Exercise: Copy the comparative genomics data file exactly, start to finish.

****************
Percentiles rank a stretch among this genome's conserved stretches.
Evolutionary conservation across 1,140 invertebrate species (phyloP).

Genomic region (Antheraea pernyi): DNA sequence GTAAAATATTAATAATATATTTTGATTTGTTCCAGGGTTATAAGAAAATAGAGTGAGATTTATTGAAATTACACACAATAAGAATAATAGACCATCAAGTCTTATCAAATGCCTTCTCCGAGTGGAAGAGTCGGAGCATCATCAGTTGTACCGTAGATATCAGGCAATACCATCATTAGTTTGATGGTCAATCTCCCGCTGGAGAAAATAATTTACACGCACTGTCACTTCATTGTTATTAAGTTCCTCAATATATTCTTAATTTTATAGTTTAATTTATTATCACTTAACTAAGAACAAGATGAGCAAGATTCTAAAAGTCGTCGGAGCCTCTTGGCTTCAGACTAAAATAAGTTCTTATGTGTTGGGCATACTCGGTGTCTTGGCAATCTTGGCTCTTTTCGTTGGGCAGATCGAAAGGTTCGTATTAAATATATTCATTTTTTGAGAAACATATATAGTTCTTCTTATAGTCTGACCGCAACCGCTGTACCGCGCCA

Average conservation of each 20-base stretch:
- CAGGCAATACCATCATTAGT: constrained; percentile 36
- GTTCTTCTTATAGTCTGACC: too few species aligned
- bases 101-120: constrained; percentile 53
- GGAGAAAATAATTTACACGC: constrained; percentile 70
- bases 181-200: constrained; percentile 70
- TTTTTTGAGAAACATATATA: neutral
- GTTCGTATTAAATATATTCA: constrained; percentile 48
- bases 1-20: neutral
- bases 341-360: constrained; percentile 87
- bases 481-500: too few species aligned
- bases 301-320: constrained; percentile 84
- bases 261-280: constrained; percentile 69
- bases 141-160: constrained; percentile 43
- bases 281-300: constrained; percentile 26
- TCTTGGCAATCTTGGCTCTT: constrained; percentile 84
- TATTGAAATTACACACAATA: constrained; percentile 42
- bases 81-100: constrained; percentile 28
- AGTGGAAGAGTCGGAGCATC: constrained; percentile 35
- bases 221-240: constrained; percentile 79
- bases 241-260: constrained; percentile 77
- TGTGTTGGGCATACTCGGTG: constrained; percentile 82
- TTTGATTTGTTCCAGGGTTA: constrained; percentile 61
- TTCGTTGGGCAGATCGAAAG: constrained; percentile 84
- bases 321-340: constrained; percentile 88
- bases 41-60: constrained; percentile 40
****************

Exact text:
Percentiles rank a stretch among this genome's conserved stretches.
Evolutionary conservation across 1,140 invertebrate species (phyloP).

Genomic region (Antheraea pernyi): DNA sequence GTAAAATATTAATAATATATTTTGATTTGTTCCAGGGTTATAAGAAAATAGAGTGAGATTTATTGAAATTACACACAATAAGAATAATAGACCATCAAGTCTTATCAAATGCCTTCTCCGAGTGGAAGAGTCGGAGCATCATCAGTTGTACCGTAGATATCAGGCAATACCATCATTAGTTTGATGGTCAATCTCCCGCTGGAGAAAATAATTTACACGCACTGTCACTTCATTGTTATTAAGTTCCTCAATATATTCTTAATTTTATAGTTTAATTTATTATCACTTAACTAAGAACAAGATGAGCAAGATTCTAAAAGTCGTCGGAGCCTCTTGGCTTCAGACTAAAATAAGTTCTTATGTGTTGGGCATACTCGGTGTCTTGGCAATCTTGGCTCTTTTCGTTGGGCAGATCGAAAGGTTCGTATTAAATATATTCATTTTTTGAGAAACATATATAGTTCTTCTTATAGTCTGACCGCAACCGCTGTACCGCGCCA

Average conservation of each 20-base stretch:
- CAGGCAATACCATCATTAGT: constrained; percentile 36
- GTTCTTCTTATAGTCTGACC: too few species aligned
- bases 101-120: constrained; percentile 53
- GGAGAAAATAATTTACACGC: constrained; percentile 70
- bases 181-200: constrained; percentile 70
- TTTTTTGAGAAACATATATA: neutral
- GTTCGTATTAAATATATTCA: constrained; percentile 48
- bases 1-20: neutral
- bases 341-360: constrained; percentile 87
- bases 481-500: too few species aligned
- bases 301-320: constrained; percentile 84
- bases 261-280: constrained; percentile 69
- bases 141-160: constrained; percentile 43
- bases 281-300: constrained; percentile 26
- TCTTGGCAATCTTGGCTCTT: constrained; percentile 84
- TATTGAAATTACACACAATA: constrained; percentile 42
- bases 81-100: constrained; percentile 28
- AGTGGAAGAGTCGGAGCATC: constrained; percentile 35
- bases 221-240: constrained; percentile 79
- bases 241-260: constrained; percentile 77
- TGTGTTGGGCATACTCGGTG: constrained; percentile 82
- TTTGATTTGTTCCAGGGTTA: constrained; percentile 61
- TTCGTTGGGCAGATCGAAAG: constrained; percentile 84
- bases 321-340: constrained; percentile 88
- bases 41-60: constrained; percentile 40